CIE 100: Fall, 2013

The Common Intellectual Experience is a two-semester course for all first year students that brings academic inquiry to bear on the central questions of a liberal education: How should we live our lives? What does it mean to be human? What is the universe and how do we fit into it?  Students engage in conversation about a common set of works drawn from diverse historical contexts, cultures and beliefs including their own, selected to prompt thoughtful examination of the central questions of the course.  Through this conversation the course accomplishes its goals: to cultivate the self-knowledge necessary to live a considered, independent, and responsible life; and to establish an intellectual community enjoyed by students and faculty alike.

The course fosters the essential skills of critical reading, careful interpretation, effective discussion, clear writing, and the use of evidence to construct a compelling argument. Enrollment in CIE classes is limited to 16 students to provide an atmosphere conducive to intellectual challenge and discovery. The engagement of all students and faculty from all disciplines, the shared syllabus, and the occasional gathering of the entire class for common events allows students to confront as a community the enduring issues of our existence.

STATEMENT ON ACADEMIC HONESTY

The usual penalty for plagiarism and other forms of academic dishonesty is failure in the course. I also report academic dishonesty to the Dean’s Office. A second offense at any time in your college career may result in dismissal from the College. This policy applies to all cases of academic dishonesty, from lifting a paper from a friend to lifting a sentence from Wikipedia, and from directly copying to paraphrasing without naming your source. If you have any doubt about what plagiarism is please consult me or the freshman handbook. My papers should not require you to consult sources outside of the class readings. I urge you strongly not to consult such sources as the point of the course is not to become familiar with what other people have to say about the texts but to grapple with them ourselves. But if you must consult such sources, you need to cite them.

Readings 

Summer Reading:
Epic of Gilgamesh and
"The Allegory of the Cave"(excerpt from Plato’s Republic)

CIE I Fall Reading:
The Epic of Gilgamesh (Translator: N. K. Sandars) Penguin
Sappho (Translator: Mary Barnard) University of California Press
Plato: Four Texts on Socrates (Translators: West and West) Cornell Paperbacks
Job (Translator: Raymond P. Scheindlin) Norton
The Bhagavad Gita (Translator: Laurie Patton) Penguin
Abelard & Heloise: The Letters and Other Writing (Translator: William Levitan) Hackett
Galileo: Discoveries and Opinions of Galileo (Translator: Stillman Drake) Anchor Books
Descartes: A Discourse on the Method (Translator: Ian Maclean) Oxford
 
In addition, a CIE Reader will be distributed in class, and a Power Point collection of Renaissance art will be sent via email or posted on Blackboard.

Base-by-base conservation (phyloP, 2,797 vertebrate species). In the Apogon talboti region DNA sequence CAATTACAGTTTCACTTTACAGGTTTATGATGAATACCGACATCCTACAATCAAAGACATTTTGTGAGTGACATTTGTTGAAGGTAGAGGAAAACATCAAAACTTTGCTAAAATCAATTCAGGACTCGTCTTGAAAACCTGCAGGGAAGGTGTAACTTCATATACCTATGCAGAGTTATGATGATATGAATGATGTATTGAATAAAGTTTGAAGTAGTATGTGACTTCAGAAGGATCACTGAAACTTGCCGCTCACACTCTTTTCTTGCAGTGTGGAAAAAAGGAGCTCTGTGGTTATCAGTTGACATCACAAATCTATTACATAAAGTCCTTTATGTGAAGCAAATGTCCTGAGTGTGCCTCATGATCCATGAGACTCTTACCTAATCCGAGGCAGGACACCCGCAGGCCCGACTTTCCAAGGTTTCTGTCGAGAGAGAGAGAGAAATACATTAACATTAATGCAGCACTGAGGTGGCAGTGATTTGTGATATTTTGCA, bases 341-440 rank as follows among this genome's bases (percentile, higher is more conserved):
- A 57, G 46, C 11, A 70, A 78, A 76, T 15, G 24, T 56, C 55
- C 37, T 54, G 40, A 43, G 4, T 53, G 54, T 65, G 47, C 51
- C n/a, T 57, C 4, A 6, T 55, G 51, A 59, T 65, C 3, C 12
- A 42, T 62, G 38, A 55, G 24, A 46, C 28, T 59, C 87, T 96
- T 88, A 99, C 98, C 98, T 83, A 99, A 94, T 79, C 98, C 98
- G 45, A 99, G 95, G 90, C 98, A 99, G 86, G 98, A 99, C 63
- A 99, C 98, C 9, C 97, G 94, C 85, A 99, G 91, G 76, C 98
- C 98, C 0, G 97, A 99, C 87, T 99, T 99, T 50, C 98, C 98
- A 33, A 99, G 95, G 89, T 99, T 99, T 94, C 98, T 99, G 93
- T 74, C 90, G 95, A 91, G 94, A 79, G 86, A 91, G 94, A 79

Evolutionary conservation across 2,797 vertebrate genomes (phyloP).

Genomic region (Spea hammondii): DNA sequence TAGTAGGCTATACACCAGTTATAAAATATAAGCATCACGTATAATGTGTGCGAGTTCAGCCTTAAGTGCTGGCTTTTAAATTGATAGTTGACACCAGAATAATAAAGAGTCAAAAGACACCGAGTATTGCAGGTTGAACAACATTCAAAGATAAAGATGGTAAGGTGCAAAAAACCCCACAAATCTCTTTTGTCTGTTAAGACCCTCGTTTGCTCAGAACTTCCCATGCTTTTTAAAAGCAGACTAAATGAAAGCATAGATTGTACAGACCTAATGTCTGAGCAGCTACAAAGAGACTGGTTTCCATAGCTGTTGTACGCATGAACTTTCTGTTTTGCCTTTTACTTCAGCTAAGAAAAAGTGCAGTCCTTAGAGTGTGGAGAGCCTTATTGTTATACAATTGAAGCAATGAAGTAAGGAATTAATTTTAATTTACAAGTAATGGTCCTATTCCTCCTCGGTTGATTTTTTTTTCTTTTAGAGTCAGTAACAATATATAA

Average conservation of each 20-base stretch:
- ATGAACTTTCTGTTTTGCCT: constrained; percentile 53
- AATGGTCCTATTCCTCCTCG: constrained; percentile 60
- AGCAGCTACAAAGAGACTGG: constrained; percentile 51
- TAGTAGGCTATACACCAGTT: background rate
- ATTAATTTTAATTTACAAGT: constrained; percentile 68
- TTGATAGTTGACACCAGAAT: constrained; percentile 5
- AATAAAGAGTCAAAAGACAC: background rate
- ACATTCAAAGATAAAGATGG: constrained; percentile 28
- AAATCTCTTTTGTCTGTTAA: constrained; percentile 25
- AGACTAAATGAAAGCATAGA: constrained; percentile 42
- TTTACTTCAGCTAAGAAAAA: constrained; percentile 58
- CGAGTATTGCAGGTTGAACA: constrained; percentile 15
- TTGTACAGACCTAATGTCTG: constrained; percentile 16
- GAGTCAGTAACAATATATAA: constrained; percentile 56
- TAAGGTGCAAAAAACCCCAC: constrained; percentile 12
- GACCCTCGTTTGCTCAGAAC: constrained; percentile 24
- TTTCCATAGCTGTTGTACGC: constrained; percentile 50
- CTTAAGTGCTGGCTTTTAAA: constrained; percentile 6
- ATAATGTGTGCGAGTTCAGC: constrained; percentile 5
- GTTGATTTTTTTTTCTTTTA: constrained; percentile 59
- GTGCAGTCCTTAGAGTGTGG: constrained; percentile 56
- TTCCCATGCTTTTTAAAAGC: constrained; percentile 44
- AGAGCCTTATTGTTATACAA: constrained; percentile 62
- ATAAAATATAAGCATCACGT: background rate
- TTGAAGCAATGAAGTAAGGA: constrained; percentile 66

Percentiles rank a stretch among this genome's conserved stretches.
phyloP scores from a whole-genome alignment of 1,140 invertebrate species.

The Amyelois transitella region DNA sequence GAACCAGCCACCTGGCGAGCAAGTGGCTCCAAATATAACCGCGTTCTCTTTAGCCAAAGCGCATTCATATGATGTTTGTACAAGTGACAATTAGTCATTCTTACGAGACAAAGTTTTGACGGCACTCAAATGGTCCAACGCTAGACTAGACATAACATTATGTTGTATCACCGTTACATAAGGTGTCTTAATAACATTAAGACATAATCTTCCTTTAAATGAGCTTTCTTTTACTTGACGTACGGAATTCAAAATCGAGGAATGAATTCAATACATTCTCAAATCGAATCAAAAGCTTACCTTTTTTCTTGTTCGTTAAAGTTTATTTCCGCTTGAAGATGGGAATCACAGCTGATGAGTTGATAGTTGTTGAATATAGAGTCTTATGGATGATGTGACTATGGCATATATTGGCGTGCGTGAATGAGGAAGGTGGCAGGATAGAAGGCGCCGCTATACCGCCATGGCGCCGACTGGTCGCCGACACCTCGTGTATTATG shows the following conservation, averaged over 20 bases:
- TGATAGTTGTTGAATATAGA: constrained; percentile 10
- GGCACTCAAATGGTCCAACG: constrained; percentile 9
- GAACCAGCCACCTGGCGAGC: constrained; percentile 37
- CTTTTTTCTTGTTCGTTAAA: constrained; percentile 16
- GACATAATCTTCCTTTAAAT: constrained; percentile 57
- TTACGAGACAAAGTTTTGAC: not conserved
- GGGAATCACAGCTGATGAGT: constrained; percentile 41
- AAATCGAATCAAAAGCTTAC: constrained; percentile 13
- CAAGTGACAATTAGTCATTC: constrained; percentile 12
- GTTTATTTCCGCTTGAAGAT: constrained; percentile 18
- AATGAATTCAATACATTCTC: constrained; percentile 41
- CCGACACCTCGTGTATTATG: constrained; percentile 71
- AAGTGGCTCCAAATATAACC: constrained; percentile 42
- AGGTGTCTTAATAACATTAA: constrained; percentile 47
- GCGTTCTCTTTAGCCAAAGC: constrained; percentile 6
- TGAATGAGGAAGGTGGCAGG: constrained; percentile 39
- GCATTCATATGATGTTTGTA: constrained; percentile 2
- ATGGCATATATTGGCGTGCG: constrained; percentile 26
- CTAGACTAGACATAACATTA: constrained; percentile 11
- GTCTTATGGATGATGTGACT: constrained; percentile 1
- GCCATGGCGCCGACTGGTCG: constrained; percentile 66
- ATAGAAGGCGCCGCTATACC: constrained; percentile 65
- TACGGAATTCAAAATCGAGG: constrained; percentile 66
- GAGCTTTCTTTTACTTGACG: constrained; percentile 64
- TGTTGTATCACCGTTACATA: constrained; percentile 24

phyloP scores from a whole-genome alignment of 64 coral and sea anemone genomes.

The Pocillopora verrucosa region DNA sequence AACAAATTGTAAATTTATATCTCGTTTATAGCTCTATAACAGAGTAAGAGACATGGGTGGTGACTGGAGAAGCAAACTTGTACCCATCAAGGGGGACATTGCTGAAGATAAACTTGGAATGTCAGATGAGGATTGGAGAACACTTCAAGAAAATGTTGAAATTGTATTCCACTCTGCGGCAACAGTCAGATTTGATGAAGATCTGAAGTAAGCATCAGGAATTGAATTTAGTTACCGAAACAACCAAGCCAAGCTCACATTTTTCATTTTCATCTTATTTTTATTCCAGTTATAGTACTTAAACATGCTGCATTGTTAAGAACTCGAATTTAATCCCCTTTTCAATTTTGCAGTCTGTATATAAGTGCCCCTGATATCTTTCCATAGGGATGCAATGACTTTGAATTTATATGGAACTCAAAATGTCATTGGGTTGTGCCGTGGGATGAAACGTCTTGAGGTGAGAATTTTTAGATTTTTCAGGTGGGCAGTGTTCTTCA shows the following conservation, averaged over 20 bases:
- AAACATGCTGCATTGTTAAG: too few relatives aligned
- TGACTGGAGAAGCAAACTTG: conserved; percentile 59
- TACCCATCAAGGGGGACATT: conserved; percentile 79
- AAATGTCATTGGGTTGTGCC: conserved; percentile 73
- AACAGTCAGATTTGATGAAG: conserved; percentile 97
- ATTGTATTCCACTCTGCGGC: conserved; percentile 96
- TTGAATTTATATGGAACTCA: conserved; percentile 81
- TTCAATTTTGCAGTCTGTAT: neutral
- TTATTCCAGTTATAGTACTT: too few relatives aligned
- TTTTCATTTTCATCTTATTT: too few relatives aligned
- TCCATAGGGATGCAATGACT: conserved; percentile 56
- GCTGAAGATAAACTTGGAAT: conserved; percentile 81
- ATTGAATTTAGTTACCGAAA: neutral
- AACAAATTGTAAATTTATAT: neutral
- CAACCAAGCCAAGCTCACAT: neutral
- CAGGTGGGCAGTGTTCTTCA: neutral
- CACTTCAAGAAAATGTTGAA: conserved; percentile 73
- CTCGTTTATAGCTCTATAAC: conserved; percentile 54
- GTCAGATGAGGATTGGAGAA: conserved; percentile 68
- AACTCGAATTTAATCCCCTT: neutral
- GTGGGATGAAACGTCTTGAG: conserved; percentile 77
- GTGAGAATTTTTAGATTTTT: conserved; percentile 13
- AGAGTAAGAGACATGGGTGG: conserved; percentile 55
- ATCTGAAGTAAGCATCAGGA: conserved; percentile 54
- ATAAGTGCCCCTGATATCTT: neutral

Grading

Writing (60%)
Paper 1 – 10% (600-900 words)
Paper 2 – 15% (1200-1500 words)
Paper 3 – 15% (1200-1500 words)
Paper 4 – 20% (1500-1800 words)
Discussion (40%):
In-class participation – 30%
Informal writing (pre-class / in-class) – 10%

WEEKLY READING AND PAPER ASSIGNMENT SCHEDULE 

Week 0
(Aug. 23)
Opening class session, plus begin discussion of The Epic of Gilgamesh and “The Allegory of the Cave”
8/24 CIE Common Event: The Matrix


Week 1-2
(Aug. 26-30)
(Sept. 02-06)
Gilgamesh continued; “The Allegory of the Cave” and Sappho (1-2, 4-5, 8-9, 12-15, 17, 20-21, 37-83, 87-88, 97-100)
[Paper 1, First Draft, due Thursday/Friday Sept. 05/06]


Weeks 3-4
(Sept. 9-13)
(Sept. 16-17)

Plato: Euthyphro [in Four Texts on Socrates, pp. 41–61]
Weeks 4-5
(Sept. 18-20)
(Sept. 23-27)
Mencius [CIE Reader] 
Weeks 6
(Sept. 30- Oct. 04)
 
Job COMMON EVENT  "Job Finds God in New Jersey," by Dan Sergeant and Jon Volkmer (date and location t.b.d.)


Week 7
(Oct. 07-11)
The Bhagavad-Gita 
COMMON EVENT: Yoga — individual sessions daily, 10/7 through 10/11, 4:30 p.m. and 7:00 p.m. (students will be assigned sessions by floor


Fall Break
(Oct. 14-15)

 
Week 8
(Oct. 16-18)

The Bhagavad Gita (continued)
Weeks 9-10
(Oct. 21-25)
(Oct. 28-29)
Abelard & Heloise
The Calamities (pp.1–20 mid-page (end at “My wounds”) Letters 1–4 (pp. 49–104)

Weeks 10-11
(Oct 30-Nov 1)
(Nov. 4-5) 

Renaissance Art
PowerPoint of Renaissance Art [Blackboard] 
CIE Common Event:  "Images of Africans in Renaissance Art," by Maghan Keita and Timothy McCall (11/4)  [Paper 3, First Draft, due Thursday/ Friday Nov. 7/8]


Weeks 11-12
(Nov. 6 -8)
(Nov. 11-12)

Montaigne: “Of Cannibals” [CIE Reader] The Jesuit Relations (excerpt) [CIE Reader]
Weeks 12-13
(Nov. 13-15)
(Nov. 18-19)

Galileo “The Starry Messenger (pp. 2158) Excerpts from “Letters on Sunspots” (pp. 87119) Excerpts from The Assayer” (pp. 237241, 256258, 269280)
Weeks 13-14
(Nov. 20-22)
(Nov. 25-26)
Descartes, A Discourse on the Method
Thanksgiving (Nov. 27-29)

 
Weeks 14-15
(Dec. 02-06) 
Descartes: A Discourse on the Method
[Paper 4 First Draft due Thursday/Friday Dec. 05/06]

                                                            

CIE Common Events Schedule (attendance required)

Week 1 The Matrix
Lenfest Theater

 

Fri, Aug. 24
3:00-5:00PM
Week 6  Job Finds God in New Jersey, by Dan Sergeant and Jon Volkmer 

Lenfest Theater

 

Date TBD

 

Week 7 Yoga Sessions
Location: TBA

 

Individual sessions Nov. 7 through Nov. 11, 4:30 p.m. and 7 p.m., locations t.b.a.  
Week 11 "Images of Africans in Renaissance Art", by Maghan Keita and Tim McCall

Lenfest Theater

 

Mon., Nov. 4, 4:30 and 7 p.m. 
Week 14 "The Trials of Galileo," by Tim Hardy
Lenfest Theater
Mon., Nov. 25, 4:30 and 7 p.m.